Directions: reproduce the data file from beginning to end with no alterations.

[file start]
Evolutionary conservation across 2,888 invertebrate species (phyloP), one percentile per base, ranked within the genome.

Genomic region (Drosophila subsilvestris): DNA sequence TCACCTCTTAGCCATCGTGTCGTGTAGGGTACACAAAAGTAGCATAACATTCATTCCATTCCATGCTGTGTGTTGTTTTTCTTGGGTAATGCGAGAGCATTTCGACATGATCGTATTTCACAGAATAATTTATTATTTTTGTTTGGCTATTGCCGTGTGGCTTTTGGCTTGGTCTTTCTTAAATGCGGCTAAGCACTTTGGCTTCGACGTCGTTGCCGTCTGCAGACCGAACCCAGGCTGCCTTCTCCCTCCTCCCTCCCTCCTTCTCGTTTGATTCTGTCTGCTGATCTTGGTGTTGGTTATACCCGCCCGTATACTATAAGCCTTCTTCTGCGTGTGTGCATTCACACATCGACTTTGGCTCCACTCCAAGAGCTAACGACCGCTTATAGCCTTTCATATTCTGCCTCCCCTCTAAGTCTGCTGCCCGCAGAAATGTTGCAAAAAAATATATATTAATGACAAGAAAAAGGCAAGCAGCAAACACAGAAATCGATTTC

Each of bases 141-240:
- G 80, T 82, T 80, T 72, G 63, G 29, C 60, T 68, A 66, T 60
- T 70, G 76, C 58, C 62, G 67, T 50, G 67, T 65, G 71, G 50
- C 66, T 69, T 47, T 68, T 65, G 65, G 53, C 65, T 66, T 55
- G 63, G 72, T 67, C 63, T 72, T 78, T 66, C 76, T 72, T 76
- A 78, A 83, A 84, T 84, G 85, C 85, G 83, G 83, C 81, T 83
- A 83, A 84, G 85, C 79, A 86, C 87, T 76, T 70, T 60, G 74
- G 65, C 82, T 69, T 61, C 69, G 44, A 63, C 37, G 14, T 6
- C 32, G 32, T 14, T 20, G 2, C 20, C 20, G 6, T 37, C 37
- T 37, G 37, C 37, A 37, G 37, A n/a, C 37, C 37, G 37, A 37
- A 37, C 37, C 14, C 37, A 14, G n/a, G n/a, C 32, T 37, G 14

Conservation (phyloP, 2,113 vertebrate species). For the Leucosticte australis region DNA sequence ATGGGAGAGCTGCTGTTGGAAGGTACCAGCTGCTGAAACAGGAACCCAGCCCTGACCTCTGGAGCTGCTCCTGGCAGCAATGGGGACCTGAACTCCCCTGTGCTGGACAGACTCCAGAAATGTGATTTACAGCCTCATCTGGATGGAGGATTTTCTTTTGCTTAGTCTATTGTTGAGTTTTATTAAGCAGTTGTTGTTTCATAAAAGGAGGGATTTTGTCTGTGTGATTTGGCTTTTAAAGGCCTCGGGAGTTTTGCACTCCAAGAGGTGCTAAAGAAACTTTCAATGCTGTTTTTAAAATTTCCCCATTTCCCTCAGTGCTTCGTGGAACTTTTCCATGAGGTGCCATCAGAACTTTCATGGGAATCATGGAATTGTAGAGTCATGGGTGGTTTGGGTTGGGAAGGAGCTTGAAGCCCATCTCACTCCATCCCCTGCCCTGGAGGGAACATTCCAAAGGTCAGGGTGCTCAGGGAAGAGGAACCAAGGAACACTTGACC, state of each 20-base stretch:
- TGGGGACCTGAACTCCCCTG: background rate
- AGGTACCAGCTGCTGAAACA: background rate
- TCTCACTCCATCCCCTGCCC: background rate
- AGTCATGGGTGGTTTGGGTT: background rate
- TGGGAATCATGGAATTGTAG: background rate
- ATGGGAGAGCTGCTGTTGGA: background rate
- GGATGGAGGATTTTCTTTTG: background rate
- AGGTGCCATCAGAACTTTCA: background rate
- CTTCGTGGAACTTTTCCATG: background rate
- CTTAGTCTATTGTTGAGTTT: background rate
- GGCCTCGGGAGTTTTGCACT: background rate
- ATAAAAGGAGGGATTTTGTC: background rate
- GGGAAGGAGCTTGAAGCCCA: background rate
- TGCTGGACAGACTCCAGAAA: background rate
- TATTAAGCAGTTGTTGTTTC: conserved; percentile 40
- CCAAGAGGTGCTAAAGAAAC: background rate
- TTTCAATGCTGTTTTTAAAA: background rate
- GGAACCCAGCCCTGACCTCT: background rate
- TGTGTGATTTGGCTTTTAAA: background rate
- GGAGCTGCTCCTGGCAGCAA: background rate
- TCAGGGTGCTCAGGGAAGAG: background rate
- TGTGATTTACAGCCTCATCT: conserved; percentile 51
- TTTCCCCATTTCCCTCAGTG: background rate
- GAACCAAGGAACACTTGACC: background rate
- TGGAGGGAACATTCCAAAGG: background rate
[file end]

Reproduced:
Evolutionary conservation across 2,888 invertebrate species (phyloP), one percentile per base, ranked within the genome.

Genomic region (Drosophila subsilvestris): DNA sequence TCACCTCTTAGCCATCGTGTCGTGTAGGGTACACAAAAGTAGCATAACATTCATTCCATTCCATGCTGTGTGTTGTTTTTCTTGGGTAATGCGAGAGCATTTCGACATGATCGTATTTCACAGAATAATTTATTATTTTTGTTTGGCTATTGCCGTGTGGCTTTTGGCTTGGTCTTTCTTAAATGCGGCTAAGCACTTTGGCTTCGACGTCGTTGCCGTCTGCAGACCGAACCCAGGCTGCCTTCTCCCTCCTCCCTCCCTCCTTCTCGTTTGATTCTGTCTGCTGATCTTGGTGTTGGTTATACCCGCCCGTATACTATAAGCCTTCTTCTGCGTGTGTGCATTCACACATCGACTTTGGCTCCACTCCAAGAGCTAACGACCGCTTATAGCCTTTCATATTCTGCCTCCCCTCTAAGTCTGCTGCCCGCAGAAATGTTGCAAAAAAATATATATTAATGACAAGAAAAAGGCAAGCAGCAAACACAGAAATCGATTTC

Each of bases 141-240:
- G 80, T 82, T 80, T 72, G 63, G 29, C 60, T 68, A 66, T 60
- T 70, G 76, C 58, C 62, G 67, T 50, G 67, T 65, G 71, G 50
- C 66, T 69, T 47, T 68, T 65, G 65, G 53, C 65, T 66, T 55
- G 63, G 72, T 67, C 63, T 72, T 78, T 66, C 76, T 72, T 76
- A 78, A 83, A 84, T 84, G 85, C 85, G 83, G 83, C 81, T 83
- A 83, A 84, G 85, C 79, A 86, C 87, T 76, T 70, T 60, G 74
- G 65, C 82, T 69, T 61, C 69, G 44, A 63, C 37, G 14, T 6
- C 32, G 32, T 14, T 20, G 2, C 20, C 20, G 6, T 37, C 37
- T 37, G 37, C 37, A 37, G 37, A n/a, C 37, C 37, G 37, A 37
- A 37, C 37, C 14, C 37, A 14, G n/a, G n/a, C 32, T 37, G 14

Conservation (phyloP, 2,113 vertebrate species). For the Leucosticte australis region DNA sequence ATGGGAGAGCTGCTGTTGGAAGGTACCAGCTGCTGAAACAGGAACCCAGCCCTGACCTCTGGAGCTGCTCCTGGCAGCAATGGGGACCTGAACTCCCCTGTGCTGGACAGACTCCAGAAATGTGATTTACAGCCTCATCTGGATGGAGGATTTTCTTTTGCTTAGTCTATTGTTGAGTTTTATTAAGCAGTTGTTGTTTCATAAAAGGAGGGATTTTGTCTGTGTGATTTGGCTTTTAAAGGCCTCGGGAGTTTTGCACTCCAAGAGGTGCTAAAGAAACTTTCAATGCTGTTTTTAAAATTTCCCCATTTCCCTCAGTGCTTCGTGGAACTTTTCCATGAGGTGCCATCAGAACTTTCATGGGAATCATGGAATTGTAGAGTCATGGGTGGTTTGGGTTGGGAAGGAGCTTGAAGCCCATCTCACTCCATCCCCTGCCCTGGAGGGAACATTCCAAAGGTCAGGGTGCTCAGGGAAGAGGAACCAAGGAACACTTGACC, state of each 20-base stretch:
- TGGGGACCTGAACTCCCCTG: background rate
- AGGTACCAGCTGCTGAAACA: background rate
- TCTCACTCCATCCCCTGCCC: background rate
- AGTCATGGGTGGTTTGGGTT: background rate
- TGGGAATCATGGAATTGTAG: background rate
- ATGGGAGAGCTGCTGTTGGA: background rate
- GGATGGAGGATTTTCTTTTG: background rate
- AGGTGCCATCAGAACTTTCA: background rate
- CTTCGTGGAACTTTTCCATG: background rate
- CTTAGTCTATTGTTGAGTTT: background rate
- GGCCTCGGGAGTTTTGCACT: background rate
- ATAAAAGGAGGGATTTTGTC: background rate
- GGGAAGGAGCTTGAAGCCCA: background rate
- TGCTGGACAGACTCCAGAAA: background rate
- TATTAAGCAGTTGTTGTTTC: conserved; percentile 40
- CCAAGAGGTGCTAAAGAAAC: background rate
- TTTCAATGCTGTTTTTAAAA: background rate
- GGAACCCAGCCCTGACCTCT: background rate
- TGTGTGATTTGGCTTTTAAA: background rate
- GGAGCTGCTCCTGGCAGCAA: background rate
- TCAGGGTGCTCAGGGAAGAG: background rate
- TGTGATTTACAGCCTCATCT: conserved; percentile 51
- TTTCCCCATTTCCCTCAGTG: background rate
- GAACCAAGGAACACTTGACC: background rate
- TGGAGGGAACATTCCAAAGG: background rate